Iraqis carry the coffins of relatives on September 6, 2016 a day after a car bomb explosion in the Karrada district of the capital Baghdad in which seven people were killed. AFP / AHMAD AL-RUBAYE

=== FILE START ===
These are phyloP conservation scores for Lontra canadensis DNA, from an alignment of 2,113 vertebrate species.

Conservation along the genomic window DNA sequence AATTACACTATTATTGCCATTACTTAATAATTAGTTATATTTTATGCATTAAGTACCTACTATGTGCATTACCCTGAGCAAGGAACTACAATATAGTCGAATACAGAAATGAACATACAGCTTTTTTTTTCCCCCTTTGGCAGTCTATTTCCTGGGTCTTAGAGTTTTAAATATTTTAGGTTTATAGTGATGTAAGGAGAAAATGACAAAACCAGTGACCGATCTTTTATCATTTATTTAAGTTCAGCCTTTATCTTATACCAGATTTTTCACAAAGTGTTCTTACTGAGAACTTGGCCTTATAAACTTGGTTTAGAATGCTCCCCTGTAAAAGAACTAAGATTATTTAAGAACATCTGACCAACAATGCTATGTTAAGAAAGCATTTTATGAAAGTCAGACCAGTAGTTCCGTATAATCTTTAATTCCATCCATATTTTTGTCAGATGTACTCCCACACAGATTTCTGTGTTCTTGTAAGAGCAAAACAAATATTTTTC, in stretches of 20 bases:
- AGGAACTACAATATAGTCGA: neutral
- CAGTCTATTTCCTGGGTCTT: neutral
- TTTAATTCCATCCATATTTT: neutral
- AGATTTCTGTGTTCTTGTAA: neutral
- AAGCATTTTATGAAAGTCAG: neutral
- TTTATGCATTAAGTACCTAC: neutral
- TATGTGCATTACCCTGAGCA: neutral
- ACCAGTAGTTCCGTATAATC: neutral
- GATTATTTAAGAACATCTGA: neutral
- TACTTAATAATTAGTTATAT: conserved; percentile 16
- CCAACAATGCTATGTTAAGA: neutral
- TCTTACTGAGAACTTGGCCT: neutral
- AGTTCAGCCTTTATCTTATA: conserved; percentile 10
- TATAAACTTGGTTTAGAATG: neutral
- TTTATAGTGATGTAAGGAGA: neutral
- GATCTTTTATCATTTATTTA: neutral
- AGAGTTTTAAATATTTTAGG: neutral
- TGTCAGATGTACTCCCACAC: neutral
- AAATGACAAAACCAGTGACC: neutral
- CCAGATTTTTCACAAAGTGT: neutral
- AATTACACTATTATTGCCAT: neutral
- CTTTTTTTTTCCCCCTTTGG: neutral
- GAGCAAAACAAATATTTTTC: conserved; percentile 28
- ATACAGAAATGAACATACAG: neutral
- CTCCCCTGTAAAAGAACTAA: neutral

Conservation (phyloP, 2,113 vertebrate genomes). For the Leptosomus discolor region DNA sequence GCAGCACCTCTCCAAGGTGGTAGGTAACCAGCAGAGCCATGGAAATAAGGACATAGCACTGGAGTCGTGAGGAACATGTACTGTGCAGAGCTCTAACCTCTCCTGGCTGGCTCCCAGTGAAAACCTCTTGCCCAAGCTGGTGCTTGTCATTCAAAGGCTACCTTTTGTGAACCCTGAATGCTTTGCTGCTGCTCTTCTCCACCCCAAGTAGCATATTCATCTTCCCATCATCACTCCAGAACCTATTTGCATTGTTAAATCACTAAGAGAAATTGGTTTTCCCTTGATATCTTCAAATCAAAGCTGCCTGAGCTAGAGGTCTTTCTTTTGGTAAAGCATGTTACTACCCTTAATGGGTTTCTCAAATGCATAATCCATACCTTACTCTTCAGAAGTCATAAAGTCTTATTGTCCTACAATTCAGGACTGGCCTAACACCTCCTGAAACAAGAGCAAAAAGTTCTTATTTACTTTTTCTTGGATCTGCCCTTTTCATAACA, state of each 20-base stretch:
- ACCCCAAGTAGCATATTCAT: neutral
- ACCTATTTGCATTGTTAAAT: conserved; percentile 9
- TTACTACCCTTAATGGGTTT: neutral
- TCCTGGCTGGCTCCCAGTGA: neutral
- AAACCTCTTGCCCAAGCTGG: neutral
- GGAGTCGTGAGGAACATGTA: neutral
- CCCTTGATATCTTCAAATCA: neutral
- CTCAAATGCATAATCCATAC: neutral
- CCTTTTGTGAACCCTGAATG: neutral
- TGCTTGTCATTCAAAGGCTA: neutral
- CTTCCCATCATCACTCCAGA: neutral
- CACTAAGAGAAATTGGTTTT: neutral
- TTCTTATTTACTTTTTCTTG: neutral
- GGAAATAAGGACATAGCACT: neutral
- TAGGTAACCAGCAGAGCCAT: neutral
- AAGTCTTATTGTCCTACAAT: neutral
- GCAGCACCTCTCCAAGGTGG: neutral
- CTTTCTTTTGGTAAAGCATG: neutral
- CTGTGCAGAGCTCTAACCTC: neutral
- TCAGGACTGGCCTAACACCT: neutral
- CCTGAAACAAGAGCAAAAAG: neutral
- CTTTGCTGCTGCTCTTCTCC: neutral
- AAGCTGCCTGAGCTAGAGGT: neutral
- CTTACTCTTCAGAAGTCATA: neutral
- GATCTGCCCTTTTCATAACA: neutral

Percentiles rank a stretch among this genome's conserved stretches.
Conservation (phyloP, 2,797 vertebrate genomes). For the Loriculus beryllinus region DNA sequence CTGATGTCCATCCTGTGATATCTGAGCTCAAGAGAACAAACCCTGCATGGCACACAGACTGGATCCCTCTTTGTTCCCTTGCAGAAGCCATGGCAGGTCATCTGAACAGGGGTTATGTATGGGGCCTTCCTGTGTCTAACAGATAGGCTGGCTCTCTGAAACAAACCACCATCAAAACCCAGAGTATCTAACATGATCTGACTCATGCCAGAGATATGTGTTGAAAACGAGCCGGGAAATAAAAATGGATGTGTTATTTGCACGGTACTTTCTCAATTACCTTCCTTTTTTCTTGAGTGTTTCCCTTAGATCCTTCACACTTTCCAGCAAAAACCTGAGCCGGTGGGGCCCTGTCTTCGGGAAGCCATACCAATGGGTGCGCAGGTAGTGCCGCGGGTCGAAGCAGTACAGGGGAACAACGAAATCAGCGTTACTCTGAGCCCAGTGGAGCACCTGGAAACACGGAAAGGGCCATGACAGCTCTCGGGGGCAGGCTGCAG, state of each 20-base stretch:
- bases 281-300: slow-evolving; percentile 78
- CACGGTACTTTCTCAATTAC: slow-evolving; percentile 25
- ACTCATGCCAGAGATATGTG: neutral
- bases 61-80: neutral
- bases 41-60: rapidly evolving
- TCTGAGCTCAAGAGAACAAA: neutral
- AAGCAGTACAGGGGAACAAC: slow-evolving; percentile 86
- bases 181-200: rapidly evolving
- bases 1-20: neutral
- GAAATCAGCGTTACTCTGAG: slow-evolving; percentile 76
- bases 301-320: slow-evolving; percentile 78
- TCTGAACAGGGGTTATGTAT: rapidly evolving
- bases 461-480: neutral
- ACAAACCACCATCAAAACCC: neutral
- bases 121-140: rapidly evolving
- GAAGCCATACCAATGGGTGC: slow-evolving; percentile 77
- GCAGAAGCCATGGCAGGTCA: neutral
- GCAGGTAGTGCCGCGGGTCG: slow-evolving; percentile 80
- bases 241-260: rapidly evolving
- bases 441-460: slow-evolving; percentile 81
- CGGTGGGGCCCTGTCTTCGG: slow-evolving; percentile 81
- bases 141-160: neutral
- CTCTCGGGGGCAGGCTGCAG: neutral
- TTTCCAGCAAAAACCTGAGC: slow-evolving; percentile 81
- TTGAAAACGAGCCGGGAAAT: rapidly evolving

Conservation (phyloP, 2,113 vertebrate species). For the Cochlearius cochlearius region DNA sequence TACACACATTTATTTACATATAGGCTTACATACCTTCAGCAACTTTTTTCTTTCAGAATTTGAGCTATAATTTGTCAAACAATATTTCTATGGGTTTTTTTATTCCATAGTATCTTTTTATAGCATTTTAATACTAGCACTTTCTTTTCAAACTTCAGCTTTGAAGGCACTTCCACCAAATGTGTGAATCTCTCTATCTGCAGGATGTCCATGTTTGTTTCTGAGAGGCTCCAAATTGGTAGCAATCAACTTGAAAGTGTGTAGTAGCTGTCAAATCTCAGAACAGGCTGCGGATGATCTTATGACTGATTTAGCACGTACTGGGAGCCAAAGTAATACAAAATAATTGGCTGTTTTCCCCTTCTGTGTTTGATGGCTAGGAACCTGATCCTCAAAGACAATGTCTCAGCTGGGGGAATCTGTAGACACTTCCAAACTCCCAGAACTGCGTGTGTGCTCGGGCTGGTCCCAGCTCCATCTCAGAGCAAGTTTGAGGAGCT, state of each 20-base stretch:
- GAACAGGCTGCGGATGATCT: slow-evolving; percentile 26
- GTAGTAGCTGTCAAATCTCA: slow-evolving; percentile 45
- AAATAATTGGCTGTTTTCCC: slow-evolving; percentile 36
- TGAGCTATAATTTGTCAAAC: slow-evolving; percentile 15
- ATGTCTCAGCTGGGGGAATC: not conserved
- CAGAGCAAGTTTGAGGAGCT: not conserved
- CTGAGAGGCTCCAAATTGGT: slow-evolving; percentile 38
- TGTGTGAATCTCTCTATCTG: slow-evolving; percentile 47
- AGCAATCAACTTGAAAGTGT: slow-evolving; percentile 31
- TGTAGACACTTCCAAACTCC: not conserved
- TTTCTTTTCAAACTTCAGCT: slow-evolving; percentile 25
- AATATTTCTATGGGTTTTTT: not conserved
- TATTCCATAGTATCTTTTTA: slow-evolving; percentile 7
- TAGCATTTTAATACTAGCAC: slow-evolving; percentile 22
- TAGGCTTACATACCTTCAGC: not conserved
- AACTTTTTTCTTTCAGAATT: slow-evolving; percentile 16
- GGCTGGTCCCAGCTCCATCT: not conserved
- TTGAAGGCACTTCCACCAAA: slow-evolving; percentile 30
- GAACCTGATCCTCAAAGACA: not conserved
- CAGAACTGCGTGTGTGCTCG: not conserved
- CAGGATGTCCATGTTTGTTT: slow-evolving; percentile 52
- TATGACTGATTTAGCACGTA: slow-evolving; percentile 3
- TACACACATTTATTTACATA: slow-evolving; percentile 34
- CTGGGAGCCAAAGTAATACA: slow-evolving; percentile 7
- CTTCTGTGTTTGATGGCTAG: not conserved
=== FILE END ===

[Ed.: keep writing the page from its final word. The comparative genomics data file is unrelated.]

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Despite major setbacks including the loss of access to the Syria-Turkey border and the assassination of several top leaders, Daesh (ISIS) remains a potent force, analysts warn. The increasing pressure on Daesh, including Turkey's decision to launch an operation against it in northern Syria, has seen the organization lose ground at an unprecedented pace.The Turkish operation Sunday reclaimed the last stretch of the Syria-Turkey border from the group, sealing off its self-styled "caliphate" in Syria and Iraq and forcing it to rely on smuggling networks instead.Daesh now controls just 20 percent of Iraq and 35 percent of Syria, according to Fabrice Balanche, an expert on Syria's political geography.Analysts warn the group is far from finished, and that its focus may simply be shifting from territorial expansion to consolidation of population centers – like Syria's Raqqa and Iraq's Mosul – and new attacks against civilians in the region and the West.Daesh Monday claimed a series of bombings across mostly government-held Syria that killed at least 48 people, as well as a car bomb in central Iraq that killed at least seven.
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